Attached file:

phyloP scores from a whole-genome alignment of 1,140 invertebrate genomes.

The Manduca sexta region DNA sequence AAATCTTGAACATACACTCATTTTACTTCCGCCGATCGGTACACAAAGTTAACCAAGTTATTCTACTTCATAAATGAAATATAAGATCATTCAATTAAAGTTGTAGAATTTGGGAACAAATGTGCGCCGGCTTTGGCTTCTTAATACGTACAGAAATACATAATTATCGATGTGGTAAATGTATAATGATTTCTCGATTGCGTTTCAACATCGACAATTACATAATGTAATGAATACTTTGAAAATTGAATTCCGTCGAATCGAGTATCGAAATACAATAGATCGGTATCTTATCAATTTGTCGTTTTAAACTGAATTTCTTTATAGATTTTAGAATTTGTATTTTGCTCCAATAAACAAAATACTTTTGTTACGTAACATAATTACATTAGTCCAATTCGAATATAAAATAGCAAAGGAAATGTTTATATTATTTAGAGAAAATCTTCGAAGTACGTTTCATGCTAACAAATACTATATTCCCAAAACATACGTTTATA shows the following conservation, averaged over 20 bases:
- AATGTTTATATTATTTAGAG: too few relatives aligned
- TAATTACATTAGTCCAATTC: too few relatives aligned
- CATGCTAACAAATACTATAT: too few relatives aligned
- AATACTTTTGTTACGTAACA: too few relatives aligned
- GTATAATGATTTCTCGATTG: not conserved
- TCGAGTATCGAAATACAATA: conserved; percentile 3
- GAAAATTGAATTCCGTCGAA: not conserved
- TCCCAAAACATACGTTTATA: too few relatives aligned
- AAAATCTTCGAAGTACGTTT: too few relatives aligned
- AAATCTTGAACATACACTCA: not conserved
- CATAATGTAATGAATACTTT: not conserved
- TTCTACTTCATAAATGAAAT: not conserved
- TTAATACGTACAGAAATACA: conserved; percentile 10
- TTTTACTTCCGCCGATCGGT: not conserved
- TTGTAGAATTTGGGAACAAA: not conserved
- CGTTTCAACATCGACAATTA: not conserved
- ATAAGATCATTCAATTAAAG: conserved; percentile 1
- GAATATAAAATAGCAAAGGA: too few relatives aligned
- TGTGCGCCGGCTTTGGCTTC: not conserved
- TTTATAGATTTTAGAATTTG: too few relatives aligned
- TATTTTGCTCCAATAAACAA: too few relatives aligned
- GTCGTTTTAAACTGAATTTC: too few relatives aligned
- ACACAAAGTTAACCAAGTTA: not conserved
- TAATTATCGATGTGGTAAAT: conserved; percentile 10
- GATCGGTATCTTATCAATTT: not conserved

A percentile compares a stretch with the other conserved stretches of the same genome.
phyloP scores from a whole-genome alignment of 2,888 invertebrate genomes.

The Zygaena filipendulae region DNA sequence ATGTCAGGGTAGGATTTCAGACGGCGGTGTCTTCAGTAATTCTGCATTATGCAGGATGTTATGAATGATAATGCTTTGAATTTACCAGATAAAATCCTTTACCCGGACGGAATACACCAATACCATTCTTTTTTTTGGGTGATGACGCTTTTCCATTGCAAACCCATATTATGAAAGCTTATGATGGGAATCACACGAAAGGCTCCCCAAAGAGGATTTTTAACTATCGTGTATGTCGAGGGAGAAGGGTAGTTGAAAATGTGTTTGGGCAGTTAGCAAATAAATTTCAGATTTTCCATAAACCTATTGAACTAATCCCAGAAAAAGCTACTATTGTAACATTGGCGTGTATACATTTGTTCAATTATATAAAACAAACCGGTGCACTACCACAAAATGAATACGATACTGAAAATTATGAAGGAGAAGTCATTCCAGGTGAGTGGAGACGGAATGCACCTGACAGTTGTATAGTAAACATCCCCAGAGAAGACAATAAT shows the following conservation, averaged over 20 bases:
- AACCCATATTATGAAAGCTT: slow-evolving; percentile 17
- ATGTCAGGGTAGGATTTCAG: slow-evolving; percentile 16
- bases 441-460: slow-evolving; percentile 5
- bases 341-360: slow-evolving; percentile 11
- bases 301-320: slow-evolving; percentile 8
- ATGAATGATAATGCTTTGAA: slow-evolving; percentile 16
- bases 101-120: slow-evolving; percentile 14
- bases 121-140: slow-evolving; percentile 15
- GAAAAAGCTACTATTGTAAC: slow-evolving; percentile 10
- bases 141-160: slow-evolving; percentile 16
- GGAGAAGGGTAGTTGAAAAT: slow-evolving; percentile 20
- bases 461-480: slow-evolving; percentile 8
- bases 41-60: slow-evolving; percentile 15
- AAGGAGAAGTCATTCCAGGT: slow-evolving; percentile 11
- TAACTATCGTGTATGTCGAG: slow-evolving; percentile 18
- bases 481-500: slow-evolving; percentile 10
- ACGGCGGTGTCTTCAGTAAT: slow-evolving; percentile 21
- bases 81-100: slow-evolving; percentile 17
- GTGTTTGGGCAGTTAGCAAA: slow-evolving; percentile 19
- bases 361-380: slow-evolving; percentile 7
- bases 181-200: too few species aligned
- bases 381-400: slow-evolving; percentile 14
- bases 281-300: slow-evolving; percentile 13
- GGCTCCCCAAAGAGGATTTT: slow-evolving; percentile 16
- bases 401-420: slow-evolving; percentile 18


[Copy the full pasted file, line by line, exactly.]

phyloP scores from a whole-genome alignment of 1,140 invertebrate genomes.

The Manduca sexta region DNA sequence AAATCTTGAACATACACTCATTTTACTTCCGCCGATCGGTACACAAAGTTAACCAAGTTATTCTACTTCATAAATGAAATATAAGATCATTCAATTAAAGTTGTAGAATTTGGGAACAAATGTGCGCCGGCTTTGGCTTCTTAATACGTACAGAAATACATAATTATCGATGTGGTAAATGTATAATGATTTCTCGATTGCGTTTCAACATCGACAATTACATAATGTAATGAATACTTTGAAAATTGAATTCCGTCGAATCGAGTATCGAAATACAATAGATCGGTATCTTATCAATTTGTCGTTTTAAACTGAATTTCTTTATAGATTTTAGAATTTGTATTTTGCTCCAATAAACAAAATACTTTTGTTACGTAACATAATTACATTAGTCCAATTCGAATATAAAATAGCAAAGGAAATGTTTATATTATTTAGAGAAAATCTTCGAAGTACGTTTCATGCTAACAAATACTATATTCCCAAAACATACGTTTATA shows the following conservation, averaged over 20 bases:
- AATGTTTATATTATTTAGAG: too few relatives aligned
- TAATTACATTAGTCCAATTC: too few relatives aligned
- CATGCTAACAAATACTATAT: too few relatives aligned
- AATACTTTTGTTACGTAACA: too few relatives aligned
- GTATAATGATTTCTCGATTG: not conserved
- TCGAGTATCGAAATACAATA: conserved; percentile 3
- GAAAATTGAATTCCGTCGAA: not conserved
- TCCCAAAACATACGTTTATA: too few relatives aligned
- AAAATCTTCGAAGTACGTTT: too few relatives aligned
- AAATCTTGAACATACACTCA: not conserved
- CATAATGTAATGAATACTTT: not conserved
- TTCTACTTCATAAATGAAAT: not conserved
- TTAATACGTACAGAAATACA: conserved; percentile 10
- TTTTACTTCCGCCGATCGGT: not conserved
- TTGTAGAATTTGGGAACAAA: not conserved
- CGTTTCAACATCGACAATTA: not conserved
- ATAAGATCATTCAATTAAAG: conserved; percentile 1
- GAATATAAAATAGCAAAGGA: too few relatives aligned
- TGTGCGCCGGCTTTGGCTTC: not conserved
- TTTATAGATTTTAGAATTTG: too few relatives aligned
- TATTTTGCTCCAATAAACAA: too few relatives aligned
- GTCGTTTTAAACTGAATTTC: too few relatives aligned
- ACACAAAGTTAACCAAGTTA: not conserved
- TAATTATCGATGTGGTAAAT: conserved; percentile 10
- GATCGGTATCTTATCAATTT: not conserved

A percentile compares a stretch with the other conserved stretches of the same genome.
phyloP scores from a whole-genome alignment of 2,888 invertebrate genomes.

The Zygaena filipendulae region DNA sequence ATGTCAGGGTAGGATTTCAGACGGCGGTGTCTTCAGTAATTCTGCATTATGCAGGATGTTATGAATGATAATGCTTTGAATTTACCAGATAAAATCCTTTACCCGGACGGAATACACCAATACCATTCTTTTTTTTGGGTGATGACGCTTTTCCATTGCAAACCCATATTATGAAAGCTTATGATGGGAATCACACGAAAGGCTCCCCAAAGAGGATTTTTAACTATCGTGTATGTCGAGGGAGAAGGGTAGTTGAAAATGTGTTTGGGCAGTTAGCAAATAAATTTCAGATTTTCCATAAACCTATTGAACTAATCCCAGAAAAAGCTACTATTGTAACATTGGCGTGTATACATTTGTTCAATTATATAAAACAAACCGGTGCACTACCACAAAATGAATACGATACTGAAAATTATGAAGGAGAAGTCATTCCAGGTGAGTGGAGACGGAATGCACCTGACAGTTGTATAGTAAACATCCCCAGAGAAGACAATAAT shows the following conservation, averaged over 20 bases:
- AACCCATATTATGAAAGCTT: slow-evolving; percentile 17
- ATGTCAGGGTAGGATTTCAG: slow-evolving; percentile 16
- bases 441-460: slow-evolving; percentile 5
- bases 341-360: slow-evolving; percentile 11
- bases 301-320: slow-evolving; percentile 8
- ATGAATGATAATGCTTTGAA: slow-evolving; percentile 16
- bases 101-120: slow-evolving; percentile 14
- bases 121-140: slow-evolving; percentile 15
- GAAAAAGCTACTATTGTAAC: slow-evolving; percentile 10
- bases 141-160: slow-evolving; percentile 16
- GGAGAAGGGTAGTTGAAAAT: slow-evolving; percentile 20
- bases 461-480: slow-evolving; percentile 8
- bases 41-60: slow-evolving; percentile 15
- AAGGAGAAGTCATTCCAGGT: slow-evolving; percentile 11
- TAACTATCGTGTATGTCGAG: slow-evolving; percentile 18
- bases 481-500: slow-evolving; percentile 10
- ACGGCGGTGTCTTCAGTAAT: slow-evolving; percentile 21
- bases 81-100: slow-evolving; percentile 17
- GTGTTTGGGCAGTTAGCAAA: slow-evolving; percentile 19
- bases 361-380: slow-evolving; percentile 7
- bases 181-200: too few species aligned
- bases 381-400: slow-evolving; percentile 14
- bases 281-300: slow-evolving; percentile 13
- GGCTCCCCAAAGAGGATTTT: slow-evolving; percentile 16
- bases 401-420: slow-evolving; percentile 18